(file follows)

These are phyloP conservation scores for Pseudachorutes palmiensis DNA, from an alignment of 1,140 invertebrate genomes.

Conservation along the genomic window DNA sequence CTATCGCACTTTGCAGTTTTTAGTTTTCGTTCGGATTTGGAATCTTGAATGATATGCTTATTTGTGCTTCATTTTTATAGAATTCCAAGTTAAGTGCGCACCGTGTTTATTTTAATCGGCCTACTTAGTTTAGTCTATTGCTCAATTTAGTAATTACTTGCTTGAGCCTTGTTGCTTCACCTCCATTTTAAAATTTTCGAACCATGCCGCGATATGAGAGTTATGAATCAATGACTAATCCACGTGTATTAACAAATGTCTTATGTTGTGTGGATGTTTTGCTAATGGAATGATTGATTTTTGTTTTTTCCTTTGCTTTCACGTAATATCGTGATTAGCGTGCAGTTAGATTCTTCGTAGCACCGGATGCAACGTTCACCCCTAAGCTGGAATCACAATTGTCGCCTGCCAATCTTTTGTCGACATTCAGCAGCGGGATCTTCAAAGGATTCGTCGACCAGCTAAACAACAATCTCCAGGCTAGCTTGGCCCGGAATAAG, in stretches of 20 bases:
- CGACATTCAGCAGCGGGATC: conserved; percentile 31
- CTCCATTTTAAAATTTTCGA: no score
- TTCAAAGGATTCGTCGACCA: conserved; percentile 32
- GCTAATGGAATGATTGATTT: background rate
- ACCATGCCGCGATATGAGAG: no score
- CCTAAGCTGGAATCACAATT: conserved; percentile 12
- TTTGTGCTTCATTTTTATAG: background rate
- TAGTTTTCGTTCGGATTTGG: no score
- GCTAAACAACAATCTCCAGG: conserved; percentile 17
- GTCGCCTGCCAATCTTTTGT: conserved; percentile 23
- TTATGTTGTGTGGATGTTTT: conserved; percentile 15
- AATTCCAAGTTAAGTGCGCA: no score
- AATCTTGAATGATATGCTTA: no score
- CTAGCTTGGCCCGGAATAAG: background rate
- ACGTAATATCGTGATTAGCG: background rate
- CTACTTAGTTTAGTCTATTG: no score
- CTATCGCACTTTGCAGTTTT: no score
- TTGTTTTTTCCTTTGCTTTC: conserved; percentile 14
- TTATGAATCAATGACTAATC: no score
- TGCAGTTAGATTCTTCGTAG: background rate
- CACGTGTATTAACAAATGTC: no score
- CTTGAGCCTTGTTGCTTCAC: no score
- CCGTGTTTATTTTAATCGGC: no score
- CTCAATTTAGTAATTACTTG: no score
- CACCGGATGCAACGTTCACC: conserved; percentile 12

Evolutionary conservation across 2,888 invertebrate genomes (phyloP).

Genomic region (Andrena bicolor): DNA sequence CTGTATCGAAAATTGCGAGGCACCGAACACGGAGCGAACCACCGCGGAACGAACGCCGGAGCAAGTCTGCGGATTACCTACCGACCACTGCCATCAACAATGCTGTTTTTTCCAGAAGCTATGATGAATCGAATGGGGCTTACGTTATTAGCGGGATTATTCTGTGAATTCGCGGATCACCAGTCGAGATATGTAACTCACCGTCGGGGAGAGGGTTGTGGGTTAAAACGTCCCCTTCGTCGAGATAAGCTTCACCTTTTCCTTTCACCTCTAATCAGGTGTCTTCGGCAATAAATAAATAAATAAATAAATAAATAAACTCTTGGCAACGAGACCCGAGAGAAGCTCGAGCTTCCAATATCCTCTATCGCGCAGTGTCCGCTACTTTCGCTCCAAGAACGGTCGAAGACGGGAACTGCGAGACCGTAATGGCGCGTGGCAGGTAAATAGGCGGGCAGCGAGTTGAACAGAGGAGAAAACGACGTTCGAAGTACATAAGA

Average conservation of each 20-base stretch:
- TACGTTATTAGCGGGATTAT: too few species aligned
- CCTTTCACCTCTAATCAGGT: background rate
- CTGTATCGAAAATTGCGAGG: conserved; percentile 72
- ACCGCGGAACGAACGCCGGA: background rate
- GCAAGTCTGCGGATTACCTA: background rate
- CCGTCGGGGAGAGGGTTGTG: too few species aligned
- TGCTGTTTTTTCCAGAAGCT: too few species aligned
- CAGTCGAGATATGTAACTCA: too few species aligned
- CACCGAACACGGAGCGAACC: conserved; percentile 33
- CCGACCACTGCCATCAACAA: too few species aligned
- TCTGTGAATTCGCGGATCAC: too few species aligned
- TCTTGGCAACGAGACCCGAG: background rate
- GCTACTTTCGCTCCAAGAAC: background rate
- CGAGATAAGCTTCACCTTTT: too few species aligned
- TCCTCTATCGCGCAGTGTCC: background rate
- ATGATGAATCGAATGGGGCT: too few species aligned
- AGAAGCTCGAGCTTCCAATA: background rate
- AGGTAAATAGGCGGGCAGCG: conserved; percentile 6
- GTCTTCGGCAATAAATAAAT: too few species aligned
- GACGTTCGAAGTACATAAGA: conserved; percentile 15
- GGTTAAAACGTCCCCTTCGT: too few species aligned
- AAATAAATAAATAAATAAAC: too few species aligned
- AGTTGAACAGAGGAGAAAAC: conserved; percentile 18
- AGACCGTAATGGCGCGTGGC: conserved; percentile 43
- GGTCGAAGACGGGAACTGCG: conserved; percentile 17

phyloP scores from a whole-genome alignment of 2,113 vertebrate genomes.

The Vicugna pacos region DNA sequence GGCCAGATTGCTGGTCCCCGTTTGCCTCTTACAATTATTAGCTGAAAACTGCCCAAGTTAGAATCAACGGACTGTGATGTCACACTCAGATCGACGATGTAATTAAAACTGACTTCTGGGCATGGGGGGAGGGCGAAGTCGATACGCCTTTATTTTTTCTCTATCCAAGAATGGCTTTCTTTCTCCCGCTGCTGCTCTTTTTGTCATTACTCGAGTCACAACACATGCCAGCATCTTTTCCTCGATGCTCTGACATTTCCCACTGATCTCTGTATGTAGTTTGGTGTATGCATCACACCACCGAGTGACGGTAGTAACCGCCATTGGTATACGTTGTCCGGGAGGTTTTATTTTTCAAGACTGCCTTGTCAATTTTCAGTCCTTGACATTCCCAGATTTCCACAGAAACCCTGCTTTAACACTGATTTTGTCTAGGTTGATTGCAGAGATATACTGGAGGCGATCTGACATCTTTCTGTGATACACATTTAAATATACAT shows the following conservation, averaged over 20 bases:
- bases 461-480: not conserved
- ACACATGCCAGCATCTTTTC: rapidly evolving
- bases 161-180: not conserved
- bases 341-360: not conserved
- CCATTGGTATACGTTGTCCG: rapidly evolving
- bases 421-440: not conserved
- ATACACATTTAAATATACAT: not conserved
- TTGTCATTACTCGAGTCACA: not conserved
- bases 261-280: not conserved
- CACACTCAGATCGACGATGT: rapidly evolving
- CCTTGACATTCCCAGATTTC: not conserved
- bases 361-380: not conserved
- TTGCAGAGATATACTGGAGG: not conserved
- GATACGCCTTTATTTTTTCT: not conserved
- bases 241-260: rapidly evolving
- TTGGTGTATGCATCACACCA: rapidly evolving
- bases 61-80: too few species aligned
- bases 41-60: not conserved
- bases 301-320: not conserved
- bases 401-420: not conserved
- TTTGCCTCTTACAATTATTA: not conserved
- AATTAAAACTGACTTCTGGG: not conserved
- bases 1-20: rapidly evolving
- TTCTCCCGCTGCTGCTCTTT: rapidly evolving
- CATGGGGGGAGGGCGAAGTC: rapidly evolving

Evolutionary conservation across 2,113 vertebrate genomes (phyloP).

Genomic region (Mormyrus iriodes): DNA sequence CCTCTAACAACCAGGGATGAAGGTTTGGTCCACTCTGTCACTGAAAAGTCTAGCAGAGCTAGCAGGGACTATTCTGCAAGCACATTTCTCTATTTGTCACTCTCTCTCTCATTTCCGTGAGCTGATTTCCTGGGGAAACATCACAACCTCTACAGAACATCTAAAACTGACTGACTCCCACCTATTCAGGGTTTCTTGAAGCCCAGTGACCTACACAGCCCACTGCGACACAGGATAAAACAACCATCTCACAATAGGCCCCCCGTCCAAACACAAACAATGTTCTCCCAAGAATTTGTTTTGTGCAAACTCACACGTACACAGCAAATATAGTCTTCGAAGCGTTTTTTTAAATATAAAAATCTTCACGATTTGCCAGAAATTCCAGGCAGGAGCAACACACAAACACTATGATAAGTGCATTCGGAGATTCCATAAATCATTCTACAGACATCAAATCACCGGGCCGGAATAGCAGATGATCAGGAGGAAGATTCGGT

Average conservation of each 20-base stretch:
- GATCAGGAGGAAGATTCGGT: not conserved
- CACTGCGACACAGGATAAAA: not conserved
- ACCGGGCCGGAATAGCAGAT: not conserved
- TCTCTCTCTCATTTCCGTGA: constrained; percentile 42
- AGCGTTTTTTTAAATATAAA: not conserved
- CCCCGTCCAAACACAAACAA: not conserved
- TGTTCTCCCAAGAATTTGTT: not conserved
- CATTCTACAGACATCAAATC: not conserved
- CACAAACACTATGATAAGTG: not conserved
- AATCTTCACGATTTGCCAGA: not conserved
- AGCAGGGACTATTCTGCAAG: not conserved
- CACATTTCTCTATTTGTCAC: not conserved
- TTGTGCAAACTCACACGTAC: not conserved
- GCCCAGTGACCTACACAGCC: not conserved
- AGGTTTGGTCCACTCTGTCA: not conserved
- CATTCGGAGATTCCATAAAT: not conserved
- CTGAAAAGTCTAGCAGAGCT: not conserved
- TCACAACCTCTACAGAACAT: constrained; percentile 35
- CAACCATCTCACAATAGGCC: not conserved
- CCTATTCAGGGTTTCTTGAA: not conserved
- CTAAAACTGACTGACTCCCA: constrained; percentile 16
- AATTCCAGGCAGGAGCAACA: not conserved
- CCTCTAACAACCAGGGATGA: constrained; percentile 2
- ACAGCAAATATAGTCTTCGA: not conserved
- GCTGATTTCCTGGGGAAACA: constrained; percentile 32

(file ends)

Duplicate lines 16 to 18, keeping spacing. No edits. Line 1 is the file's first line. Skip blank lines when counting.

- CTAGCTTGGCCCGGAATAAG: background rate
- ACGTAATATCGTGATTAGCG: background rate
- CTACTTAGTTTAGTCTATTG: no score